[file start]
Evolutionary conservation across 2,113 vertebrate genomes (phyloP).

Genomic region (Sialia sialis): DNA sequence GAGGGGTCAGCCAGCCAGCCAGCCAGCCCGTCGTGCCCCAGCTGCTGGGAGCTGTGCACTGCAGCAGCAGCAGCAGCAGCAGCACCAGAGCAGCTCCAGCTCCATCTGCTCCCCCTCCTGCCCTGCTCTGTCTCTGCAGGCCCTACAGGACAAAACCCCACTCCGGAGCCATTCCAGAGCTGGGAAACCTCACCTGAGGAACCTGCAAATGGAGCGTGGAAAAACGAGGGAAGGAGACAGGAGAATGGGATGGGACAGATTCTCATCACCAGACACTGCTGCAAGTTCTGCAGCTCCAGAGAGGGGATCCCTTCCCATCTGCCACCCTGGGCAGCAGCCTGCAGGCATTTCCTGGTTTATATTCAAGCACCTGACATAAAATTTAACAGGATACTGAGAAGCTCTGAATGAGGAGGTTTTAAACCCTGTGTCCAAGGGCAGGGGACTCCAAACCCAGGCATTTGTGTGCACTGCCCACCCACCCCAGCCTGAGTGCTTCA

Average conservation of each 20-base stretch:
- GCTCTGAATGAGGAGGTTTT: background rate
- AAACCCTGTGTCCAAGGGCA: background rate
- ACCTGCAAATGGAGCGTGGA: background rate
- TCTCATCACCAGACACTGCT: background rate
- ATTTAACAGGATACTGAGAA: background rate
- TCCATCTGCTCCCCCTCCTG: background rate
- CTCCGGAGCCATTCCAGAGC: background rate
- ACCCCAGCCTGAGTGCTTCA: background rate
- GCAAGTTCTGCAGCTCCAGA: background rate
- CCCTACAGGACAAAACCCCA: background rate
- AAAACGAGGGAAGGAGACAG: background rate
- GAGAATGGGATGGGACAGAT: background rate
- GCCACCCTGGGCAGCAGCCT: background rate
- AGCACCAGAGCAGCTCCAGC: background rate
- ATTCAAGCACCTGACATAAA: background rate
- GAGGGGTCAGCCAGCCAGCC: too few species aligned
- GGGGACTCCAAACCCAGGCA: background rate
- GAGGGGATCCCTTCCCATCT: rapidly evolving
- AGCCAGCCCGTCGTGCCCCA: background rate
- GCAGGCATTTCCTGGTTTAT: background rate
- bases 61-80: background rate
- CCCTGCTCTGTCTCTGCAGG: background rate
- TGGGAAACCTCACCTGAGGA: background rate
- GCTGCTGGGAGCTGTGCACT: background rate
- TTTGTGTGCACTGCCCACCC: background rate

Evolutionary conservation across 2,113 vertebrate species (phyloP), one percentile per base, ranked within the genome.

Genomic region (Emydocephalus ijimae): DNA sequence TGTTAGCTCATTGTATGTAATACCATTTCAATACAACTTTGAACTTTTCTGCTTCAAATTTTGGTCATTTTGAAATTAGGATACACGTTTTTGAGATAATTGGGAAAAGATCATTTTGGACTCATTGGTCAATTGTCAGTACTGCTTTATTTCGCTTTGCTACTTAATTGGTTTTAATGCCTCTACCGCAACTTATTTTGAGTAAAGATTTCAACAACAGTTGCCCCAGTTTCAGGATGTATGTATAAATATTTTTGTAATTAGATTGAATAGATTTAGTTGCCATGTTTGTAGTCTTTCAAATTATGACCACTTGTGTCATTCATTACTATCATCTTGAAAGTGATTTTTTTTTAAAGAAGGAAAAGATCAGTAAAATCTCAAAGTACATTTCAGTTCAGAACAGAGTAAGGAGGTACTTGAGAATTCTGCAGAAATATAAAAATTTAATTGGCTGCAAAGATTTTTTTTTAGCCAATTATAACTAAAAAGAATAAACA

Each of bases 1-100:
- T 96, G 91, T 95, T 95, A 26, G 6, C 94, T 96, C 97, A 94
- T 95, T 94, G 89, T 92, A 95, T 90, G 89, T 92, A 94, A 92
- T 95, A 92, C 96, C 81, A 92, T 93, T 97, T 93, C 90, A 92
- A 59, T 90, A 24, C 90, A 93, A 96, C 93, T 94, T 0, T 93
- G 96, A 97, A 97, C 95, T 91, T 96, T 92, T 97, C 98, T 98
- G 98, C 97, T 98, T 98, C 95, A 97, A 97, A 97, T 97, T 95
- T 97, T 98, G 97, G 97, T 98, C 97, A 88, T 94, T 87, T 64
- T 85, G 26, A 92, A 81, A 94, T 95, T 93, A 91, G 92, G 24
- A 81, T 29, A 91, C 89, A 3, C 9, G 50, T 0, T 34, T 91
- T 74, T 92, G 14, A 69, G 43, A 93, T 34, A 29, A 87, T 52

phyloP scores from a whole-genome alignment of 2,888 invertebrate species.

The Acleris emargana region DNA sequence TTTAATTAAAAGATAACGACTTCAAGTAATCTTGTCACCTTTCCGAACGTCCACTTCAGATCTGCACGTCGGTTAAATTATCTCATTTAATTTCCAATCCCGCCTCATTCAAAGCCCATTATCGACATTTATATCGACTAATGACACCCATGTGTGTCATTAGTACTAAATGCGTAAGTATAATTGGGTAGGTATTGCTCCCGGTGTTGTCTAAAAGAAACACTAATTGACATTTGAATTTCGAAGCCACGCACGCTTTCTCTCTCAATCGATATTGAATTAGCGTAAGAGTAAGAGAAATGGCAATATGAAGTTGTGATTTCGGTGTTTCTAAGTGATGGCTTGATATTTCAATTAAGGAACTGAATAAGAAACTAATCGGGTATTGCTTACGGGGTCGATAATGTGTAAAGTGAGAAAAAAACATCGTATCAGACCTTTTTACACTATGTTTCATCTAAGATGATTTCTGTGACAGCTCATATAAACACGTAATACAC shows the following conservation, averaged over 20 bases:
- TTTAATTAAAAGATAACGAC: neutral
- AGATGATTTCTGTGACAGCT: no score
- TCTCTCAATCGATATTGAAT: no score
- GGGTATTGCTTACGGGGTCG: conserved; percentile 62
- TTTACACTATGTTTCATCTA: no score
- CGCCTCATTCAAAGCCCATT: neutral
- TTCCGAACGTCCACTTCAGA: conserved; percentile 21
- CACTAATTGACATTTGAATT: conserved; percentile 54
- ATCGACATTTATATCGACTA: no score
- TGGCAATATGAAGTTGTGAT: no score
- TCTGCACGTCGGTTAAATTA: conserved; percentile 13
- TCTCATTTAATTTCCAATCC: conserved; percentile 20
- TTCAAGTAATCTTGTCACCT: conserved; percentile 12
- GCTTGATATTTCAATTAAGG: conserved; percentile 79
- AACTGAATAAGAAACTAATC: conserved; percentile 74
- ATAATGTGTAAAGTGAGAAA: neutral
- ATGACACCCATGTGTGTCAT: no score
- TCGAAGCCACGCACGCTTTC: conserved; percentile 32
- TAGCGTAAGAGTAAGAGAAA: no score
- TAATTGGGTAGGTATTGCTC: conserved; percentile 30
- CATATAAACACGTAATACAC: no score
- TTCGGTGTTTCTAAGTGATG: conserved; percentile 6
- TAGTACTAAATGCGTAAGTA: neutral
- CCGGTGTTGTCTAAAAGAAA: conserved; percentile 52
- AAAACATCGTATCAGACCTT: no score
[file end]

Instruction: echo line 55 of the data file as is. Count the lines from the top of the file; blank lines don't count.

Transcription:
- TCTCATTTAATTTCCAATCC: conserved; percentile 20